and three cheers for my accelero twin turbo that keeps the card from catching fire even at 1.65v!

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September 19, 2011, 09:16:05 AM
 #10

Holy, 1.65v is beyond insane. Even 1.4v on liquid helium is pushing the extreme limits of any highest-end GPU.
It's a small miracle the card didn't start smoking or the VRM melting at that point.

Fortunately you had a custom air cooler

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P4man
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September 19, 2011, 09:24:33 AM
 #11

Holy, 1.65v is beyond insane. Even 1.4v on liquid helium is pushing the extreme limits of any highest-end GPU.
It's a small miracle the card didn't start smoking or the VRM melting at that point.

Fortunately you had a custom air cooler

Not sure if the cooler actually had any effect, looks like the card throttled to save its life. The GPU was at a very constant 100C which seems like a hardware throttle point. The throttling of the GPU probably also prevented the VRMs from overheating even more, unless they are also protected somehow. I think they where at 125 or 130C but also completely constant (see graph). Not sure if thats some VRM overheat protection or simply the upper scale of the temperature sensor, but I also believe its the maximum temperature they are designed for, so I dont think its coincidence.

Still, even with throttling keeping the GPU from frying, sending that kind of voltage through the chip would cause electromigration and kill it pretty fast,  no matter if you could keep it "cool".

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January 11, 2012, 12:37:08 AM
 #12

What version of MSI Afterburner were you using? Is this issue something that can be fixed with software (ie MSI is aware of it)?

P4man
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January 11, 2012, 07:31:28 AM
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What version of MSI Afterburner were you using? Is this issue something that can be fixed with software (ie MSI is aware of it)?

As I understand it, the problem is not really with the software, but the videocard. The problem occurs if two simultaneous attempts are made to read voltage or temps, so it probably doesnt really matter what apps or version you use. But I suppose MSI are aware off it, as they disabled VRM and voltage monitoring by default. Which doesnt help when running gpu-z and everest like I was Smiley.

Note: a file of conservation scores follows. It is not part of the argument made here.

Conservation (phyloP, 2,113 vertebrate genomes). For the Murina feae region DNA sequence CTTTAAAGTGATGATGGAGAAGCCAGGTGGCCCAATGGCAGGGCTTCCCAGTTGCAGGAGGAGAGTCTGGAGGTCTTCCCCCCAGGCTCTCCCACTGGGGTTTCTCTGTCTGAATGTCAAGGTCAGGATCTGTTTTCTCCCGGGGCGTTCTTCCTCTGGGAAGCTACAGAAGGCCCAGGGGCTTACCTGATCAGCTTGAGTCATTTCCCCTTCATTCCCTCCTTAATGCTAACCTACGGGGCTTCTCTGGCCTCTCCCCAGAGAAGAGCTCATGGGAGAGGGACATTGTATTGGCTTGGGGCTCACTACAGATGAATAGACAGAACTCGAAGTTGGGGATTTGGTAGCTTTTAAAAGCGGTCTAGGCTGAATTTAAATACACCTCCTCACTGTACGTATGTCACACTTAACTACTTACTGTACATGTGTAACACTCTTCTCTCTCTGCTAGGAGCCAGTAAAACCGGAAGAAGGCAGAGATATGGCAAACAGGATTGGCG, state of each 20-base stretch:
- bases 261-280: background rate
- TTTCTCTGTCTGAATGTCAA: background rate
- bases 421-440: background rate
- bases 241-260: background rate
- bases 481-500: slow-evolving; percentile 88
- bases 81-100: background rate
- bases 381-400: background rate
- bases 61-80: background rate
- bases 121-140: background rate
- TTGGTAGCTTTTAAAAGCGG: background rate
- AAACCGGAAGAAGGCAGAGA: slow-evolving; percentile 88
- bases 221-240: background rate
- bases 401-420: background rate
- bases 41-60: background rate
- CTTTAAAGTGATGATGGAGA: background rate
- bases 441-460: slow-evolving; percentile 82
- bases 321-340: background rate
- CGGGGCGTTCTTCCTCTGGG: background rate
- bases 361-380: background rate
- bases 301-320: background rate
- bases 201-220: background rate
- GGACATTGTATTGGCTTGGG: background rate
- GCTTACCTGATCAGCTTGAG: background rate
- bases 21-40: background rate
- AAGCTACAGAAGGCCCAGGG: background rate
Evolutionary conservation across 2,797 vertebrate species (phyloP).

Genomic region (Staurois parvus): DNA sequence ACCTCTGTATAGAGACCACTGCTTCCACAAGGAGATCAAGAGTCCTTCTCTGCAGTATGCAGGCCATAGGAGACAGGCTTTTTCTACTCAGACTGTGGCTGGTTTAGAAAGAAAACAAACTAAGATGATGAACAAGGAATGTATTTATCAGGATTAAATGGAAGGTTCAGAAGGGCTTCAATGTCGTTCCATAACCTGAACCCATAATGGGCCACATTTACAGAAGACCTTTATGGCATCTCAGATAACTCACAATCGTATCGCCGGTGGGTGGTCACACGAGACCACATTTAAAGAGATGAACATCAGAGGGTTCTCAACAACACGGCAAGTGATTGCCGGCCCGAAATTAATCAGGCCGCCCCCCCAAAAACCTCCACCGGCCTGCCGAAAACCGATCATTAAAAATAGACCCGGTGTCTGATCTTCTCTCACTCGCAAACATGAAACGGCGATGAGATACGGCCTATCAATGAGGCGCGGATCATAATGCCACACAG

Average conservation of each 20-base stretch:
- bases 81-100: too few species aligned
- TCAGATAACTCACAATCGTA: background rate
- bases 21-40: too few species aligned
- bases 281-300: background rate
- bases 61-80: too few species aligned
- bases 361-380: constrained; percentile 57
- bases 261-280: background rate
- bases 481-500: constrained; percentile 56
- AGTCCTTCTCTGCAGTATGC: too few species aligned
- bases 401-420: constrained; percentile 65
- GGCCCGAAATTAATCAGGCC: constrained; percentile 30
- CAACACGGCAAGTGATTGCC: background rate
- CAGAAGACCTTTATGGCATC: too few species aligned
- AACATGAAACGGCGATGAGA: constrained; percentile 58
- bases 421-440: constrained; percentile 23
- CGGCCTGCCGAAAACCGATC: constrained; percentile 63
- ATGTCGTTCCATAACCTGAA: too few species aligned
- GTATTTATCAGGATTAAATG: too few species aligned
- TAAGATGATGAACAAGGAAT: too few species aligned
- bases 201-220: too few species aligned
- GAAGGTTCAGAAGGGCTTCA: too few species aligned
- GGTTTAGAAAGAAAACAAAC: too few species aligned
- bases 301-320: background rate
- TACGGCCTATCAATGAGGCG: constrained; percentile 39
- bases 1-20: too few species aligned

allinvain
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January 11, 2012, 01:55:18 PM
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What version of MSI Afterburner were you using? Is this issue something that can be fixed with software (ie MSI is aware of it)?

As I understand it, the problem is not really with the software, but the videocard. The problem occurs if two simultaneous attempts are made to read voltage or temps, so it probably doesnt really matter what apps or version you use. But I suppose MSI are aware off it, as they disabled VRM and voltage monitoring by default. Which doesnt help when running gpu-z and everest like I was Smiley.

Damn, I will have to make sure I never run more than one monitoring app. At the moment only 1 of my miners is windows based, and on it I use GPU-Z and only one instance. But man what a horrible bug to run into! I wonder how far back this bug was discovered.

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January 11, 2012, 01:58:13 PM
 #15

Sorry pal, but your VRMs don't even come close to my 123C VRM temps

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P4man
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January 11, 2012, 02:31:04 PM
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Lol? Look at the chart again not .the gpuz shot, tbats ony  for max voltage

P4man
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January 11, 2012, 04:25:19 PM
 #17

Sorry pal, but your VRMs don't even come close to my 123C VRM temps

123C VRM?  That card will be dead within a year.  Hell thermal throttling should be kicking in to interrupt the card before allowing sustained >120C temps.

He's had the same symptom I had; temps suddenly for no apparent reason shooting up to throttle point. Im pretty certain it has the same cause and then temps are the least of his problems. 1.65v likely kills the GPU a lot faster than 120C on the VRMs. My 5850 only suffered an hour of so of that, it was enough to kill it. A week after I started this thread it was dead.

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January 11, 2012, 06:14:00 PM
 #18

When having voltage control unlocked and two or more monitoring programs running the registry glitches and you get that and yes that is indeed your actual voltage. This has been known for well over a year, be wary and stick to one app.

EDIT: figures allinvain necro's this thread. Hows that 500K doing you?

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January 11, 2012, 06:37:28 PM
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When having voltage control unlocked and two or more monitoring programs running the registry glitches and you get that and yes that is indeed your actual voltage. This has been known for well over a year, be wary and stick to one app.

EDIT: figures allinvain necro's this thread. Hows that 500K doing you?
Actually the problem comes from 2+ programs trying to bitbang the internal power management I2C bus simultaneously via direct GPU register access.
The resulting corrupted I2C transactions have a good chance of writing 0xFFs to random registers, on a vt1165 that results in setting ~2.03V core;
A hardwired limit in the vt1165 caps that to 1.65V.
Fix is simple: don't run multiple programs that try to directly talk to the VRM controller at the same time.

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SlaveInDebt
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January 11, 2012, 07:31:11 PM
 #20

Yep registry glitch  Roll Eyes